“Mothers” tells the story of a woman left with a child she doesn’t really want, not without her partner at least, who left them. But Machado’s narrative twists to make it seem like the main character had a mental breakdown and that the child, Mara, never existed. Rather, it appears as if the protagonist has broken into another family’s home and abducted their daughter. What made this story particularly scary was the inability to tell which narrative was real. It’s a tale that plays with reality and the psyche.

Machado dives into pop culture with “Especially Heinous – 272 Views of Law & Order: SVU.” Each snippet acts as a summary of an episode, but they’re not episodes of the real show. At least, that becomes clear as the story goes on. But at the beginning, it’s truly hard to distinguish if the synopses are real or not as they sound like actual plot lines from the series.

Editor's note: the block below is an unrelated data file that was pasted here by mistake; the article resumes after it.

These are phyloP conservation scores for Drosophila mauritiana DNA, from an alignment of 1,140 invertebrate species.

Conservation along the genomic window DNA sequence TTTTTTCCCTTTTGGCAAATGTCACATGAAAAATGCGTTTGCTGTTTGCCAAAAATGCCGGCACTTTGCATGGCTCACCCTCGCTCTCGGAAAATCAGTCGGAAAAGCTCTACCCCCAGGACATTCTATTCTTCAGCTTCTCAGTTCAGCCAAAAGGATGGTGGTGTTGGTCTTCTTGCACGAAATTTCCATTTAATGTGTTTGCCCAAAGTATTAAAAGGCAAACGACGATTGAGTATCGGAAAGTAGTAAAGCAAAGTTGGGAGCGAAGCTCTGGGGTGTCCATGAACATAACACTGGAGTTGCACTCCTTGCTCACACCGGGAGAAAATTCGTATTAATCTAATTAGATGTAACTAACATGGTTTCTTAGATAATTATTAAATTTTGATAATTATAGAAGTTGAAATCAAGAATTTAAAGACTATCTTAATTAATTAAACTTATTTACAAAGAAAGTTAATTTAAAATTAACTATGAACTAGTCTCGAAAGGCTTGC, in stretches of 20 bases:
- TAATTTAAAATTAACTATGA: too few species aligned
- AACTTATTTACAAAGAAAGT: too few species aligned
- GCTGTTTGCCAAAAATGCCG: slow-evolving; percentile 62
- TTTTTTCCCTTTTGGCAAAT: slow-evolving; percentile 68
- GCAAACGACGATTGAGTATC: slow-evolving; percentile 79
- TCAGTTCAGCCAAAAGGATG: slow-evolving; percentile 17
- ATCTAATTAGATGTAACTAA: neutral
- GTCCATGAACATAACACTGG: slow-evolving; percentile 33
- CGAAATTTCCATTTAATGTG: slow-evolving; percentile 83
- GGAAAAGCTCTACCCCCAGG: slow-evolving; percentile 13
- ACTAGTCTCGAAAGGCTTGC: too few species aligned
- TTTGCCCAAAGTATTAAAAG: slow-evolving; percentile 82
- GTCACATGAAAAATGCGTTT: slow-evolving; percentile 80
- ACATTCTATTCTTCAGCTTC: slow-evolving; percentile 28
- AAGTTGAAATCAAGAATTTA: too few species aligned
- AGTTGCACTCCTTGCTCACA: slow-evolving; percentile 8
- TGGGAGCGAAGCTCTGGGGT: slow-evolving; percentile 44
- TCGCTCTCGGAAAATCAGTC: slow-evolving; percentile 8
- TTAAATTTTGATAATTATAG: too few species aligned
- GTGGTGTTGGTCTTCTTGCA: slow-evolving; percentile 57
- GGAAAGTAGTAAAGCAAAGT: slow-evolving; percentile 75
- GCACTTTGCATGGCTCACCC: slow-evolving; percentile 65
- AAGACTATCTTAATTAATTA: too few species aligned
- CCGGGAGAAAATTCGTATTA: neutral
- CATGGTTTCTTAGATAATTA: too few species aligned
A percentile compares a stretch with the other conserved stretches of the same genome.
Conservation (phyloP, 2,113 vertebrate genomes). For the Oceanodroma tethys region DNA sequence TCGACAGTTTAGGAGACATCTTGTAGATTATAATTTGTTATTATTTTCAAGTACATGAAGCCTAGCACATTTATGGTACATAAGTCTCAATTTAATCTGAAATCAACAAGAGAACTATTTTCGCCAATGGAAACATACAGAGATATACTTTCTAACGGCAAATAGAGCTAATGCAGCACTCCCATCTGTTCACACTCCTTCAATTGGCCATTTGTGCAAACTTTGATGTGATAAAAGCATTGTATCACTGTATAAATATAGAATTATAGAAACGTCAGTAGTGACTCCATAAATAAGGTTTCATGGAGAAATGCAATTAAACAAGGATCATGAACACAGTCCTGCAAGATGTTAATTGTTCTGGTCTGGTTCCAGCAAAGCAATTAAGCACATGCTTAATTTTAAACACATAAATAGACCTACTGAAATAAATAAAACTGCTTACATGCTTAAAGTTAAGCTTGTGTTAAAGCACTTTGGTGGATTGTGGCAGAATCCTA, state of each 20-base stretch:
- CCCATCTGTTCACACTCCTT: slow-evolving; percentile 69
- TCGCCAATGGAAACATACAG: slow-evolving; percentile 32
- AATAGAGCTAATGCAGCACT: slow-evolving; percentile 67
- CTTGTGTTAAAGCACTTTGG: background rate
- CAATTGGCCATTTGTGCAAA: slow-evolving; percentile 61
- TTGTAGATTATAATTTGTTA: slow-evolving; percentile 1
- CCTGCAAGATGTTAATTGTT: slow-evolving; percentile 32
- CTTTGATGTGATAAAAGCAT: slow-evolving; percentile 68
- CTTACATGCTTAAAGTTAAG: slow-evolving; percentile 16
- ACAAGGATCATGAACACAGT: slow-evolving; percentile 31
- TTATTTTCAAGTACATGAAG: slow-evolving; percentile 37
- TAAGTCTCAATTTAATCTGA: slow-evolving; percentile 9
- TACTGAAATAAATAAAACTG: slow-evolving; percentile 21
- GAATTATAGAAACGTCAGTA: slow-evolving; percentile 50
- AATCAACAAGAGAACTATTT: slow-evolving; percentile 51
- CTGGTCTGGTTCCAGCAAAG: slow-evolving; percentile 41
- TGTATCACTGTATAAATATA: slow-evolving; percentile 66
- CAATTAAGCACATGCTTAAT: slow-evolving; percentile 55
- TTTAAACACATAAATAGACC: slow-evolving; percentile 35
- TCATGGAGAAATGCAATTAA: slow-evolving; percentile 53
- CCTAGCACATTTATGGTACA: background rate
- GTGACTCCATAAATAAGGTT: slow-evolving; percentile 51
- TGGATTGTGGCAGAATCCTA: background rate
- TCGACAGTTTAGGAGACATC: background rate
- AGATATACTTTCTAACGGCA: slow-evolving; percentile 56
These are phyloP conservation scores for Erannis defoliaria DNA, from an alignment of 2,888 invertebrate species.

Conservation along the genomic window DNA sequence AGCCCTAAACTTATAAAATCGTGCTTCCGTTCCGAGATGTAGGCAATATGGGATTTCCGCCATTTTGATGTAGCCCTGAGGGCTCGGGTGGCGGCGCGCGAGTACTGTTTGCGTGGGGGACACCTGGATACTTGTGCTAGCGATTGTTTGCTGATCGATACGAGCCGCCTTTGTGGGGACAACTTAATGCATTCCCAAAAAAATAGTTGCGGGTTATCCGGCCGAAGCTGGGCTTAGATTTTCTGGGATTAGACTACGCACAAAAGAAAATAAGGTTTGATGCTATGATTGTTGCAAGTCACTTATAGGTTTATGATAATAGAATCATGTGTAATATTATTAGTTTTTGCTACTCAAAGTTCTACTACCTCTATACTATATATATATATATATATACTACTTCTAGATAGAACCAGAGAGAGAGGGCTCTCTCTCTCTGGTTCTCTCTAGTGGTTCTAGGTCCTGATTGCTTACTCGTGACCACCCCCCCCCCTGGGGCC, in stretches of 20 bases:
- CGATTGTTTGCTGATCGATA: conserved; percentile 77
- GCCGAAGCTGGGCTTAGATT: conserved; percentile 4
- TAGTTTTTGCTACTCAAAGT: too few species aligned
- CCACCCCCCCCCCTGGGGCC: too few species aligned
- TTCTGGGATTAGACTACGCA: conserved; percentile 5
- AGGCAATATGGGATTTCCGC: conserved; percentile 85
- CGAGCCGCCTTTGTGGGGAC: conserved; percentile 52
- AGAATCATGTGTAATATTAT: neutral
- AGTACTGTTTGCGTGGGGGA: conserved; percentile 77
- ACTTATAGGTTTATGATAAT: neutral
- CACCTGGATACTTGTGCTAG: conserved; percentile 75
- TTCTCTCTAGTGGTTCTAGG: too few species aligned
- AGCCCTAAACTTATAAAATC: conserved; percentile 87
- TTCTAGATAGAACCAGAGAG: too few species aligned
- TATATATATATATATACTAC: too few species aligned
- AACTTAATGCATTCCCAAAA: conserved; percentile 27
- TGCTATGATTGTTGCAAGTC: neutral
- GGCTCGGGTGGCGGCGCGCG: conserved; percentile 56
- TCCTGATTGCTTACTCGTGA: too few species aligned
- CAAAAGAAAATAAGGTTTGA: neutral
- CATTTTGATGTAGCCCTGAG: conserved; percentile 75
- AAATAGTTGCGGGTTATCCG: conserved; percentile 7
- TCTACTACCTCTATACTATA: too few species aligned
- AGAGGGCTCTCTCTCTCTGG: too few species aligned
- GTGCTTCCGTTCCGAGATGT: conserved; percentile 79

In “Real Women Have Bodies” an employee of a boutique fashion shop witnesses the strange phenomena of women disappearing and becoming invisible beings. They haven’t died, they’re just no longer corporeal. Even more horrific, these women are getting stitched into the very clothing the store sells, showing the still solid women stepping into their places. With this tale of horror, Machado depicts how the patriarchy keeps women controlling each other, doing men’s dirty work for them.

One of the most fascinating stories, “The Resident,” takes classic horror elements to create a sapphic scary story that’s part The Shining and part The Haunting of Hill House. This story highlights Machado’s skill in creating erotic horror out of lush and sensual language, with lines like, “a voluptuous silence that pressed against my ear drums.”